Video: Wildlife artists captures playful side of ‘vicious’ predator

Thixendale-based wildlife artist Robert Fuller pictured alongside one of his paintings of a wild stoat.

Thixendale-based wildlife artist Robert Fuller pictured alongside one of his paintings of a wild stoat.

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Egg-rolling at Easter is a game that dates back to medieval times, but who knew wild stoats did it too?

Video footage captured by North Yorkshire wildlife artist Robert Fuller shows the animal doing just that, trundling an egg down a slope in his garden.

He said the clip challenges the perception of the species as vicious killers, instead showing them behaving playfully in a way that Thixendale-based Mr Fuller said is true to their real nature.

In the footage, which has been shared on social media, a wild stoat noses an egg in front of it. The Country Week columnist has also filmed stoats bouncing on a trampoline.

Mr Fuller said: “I’ve seen stoats roll eggs before, but only wild pheasant eggs. I wanted to see if I could get one to roll a hen’s egg so I left one out for it in the garden. At first it was cautious and just bounced around the egg, investigating. But I left a camera trap out and later that night it returned.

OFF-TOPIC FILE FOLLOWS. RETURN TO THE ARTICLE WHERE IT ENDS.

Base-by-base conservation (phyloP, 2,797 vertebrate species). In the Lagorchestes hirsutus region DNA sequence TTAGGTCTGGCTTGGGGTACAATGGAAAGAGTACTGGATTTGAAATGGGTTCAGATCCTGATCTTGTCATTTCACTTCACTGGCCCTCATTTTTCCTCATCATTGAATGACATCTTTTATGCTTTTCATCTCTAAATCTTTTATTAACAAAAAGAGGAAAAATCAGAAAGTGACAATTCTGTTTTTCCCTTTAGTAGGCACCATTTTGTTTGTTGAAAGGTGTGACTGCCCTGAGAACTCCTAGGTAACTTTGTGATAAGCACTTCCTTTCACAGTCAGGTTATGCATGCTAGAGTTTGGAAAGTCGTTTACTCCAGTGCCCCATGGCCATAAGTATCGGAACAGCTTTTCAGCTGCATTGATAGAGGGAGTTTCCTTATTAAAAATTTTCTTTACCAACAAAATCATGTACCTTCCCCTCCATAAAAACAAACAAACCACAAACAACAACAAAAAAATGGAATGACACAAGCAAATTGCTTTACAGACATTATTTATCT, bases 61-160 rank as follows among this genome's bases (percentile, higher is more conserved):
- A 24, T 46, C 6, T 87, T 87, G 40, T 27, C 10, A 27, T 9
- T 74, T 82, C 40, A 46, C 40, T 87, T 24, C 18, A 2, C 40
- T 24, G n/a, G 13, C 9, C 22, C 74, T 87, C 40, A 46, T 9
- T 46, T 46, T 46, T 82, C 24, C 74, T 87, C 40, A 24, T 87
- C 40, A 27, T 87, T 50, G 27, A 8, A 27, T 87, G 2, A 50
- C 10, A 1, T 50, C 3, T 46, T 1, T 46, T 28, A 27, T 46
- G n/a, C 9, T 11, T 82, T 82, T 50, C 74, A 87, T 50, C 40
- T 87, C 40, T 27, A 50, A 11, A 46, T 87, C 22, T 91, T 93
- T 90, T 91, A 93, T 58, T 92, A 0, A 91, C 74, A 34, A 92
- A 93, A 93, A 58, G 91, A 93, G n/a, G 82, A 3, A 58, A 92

“The camera recorded the moment the stoat appeared from behind a fallen log and cautiously approached the egg. It’s reaction was quite amusing as at first it recoiled its neck, as if in surprise, before returning to examine it and then gently nosing it across the garden and down the hill, carefully nudging it round hillocks and over tough grass - off to stash it somewhere for a quiet meal later.”

Mr Fuller has monitored a family of wild stoats in his garden since 2014 and has discovered them to be playful animals.

He said: “They climb onto the cabbage netting in the vegetable patch and bounce like kids on a trampoline. I even got one to roll an egg around on the wobbly surface of the netting.”

The artist’s stoats featured on BBC One’s The One Show last year when he built them a maze and an obstacle course using his daughter’s old bicycle wheel and a wooden rack.

He explained: “I paint directly from my photographs and the whole thing began because I wanted to encourage the stoats off the ground so that I could study them more closely.”

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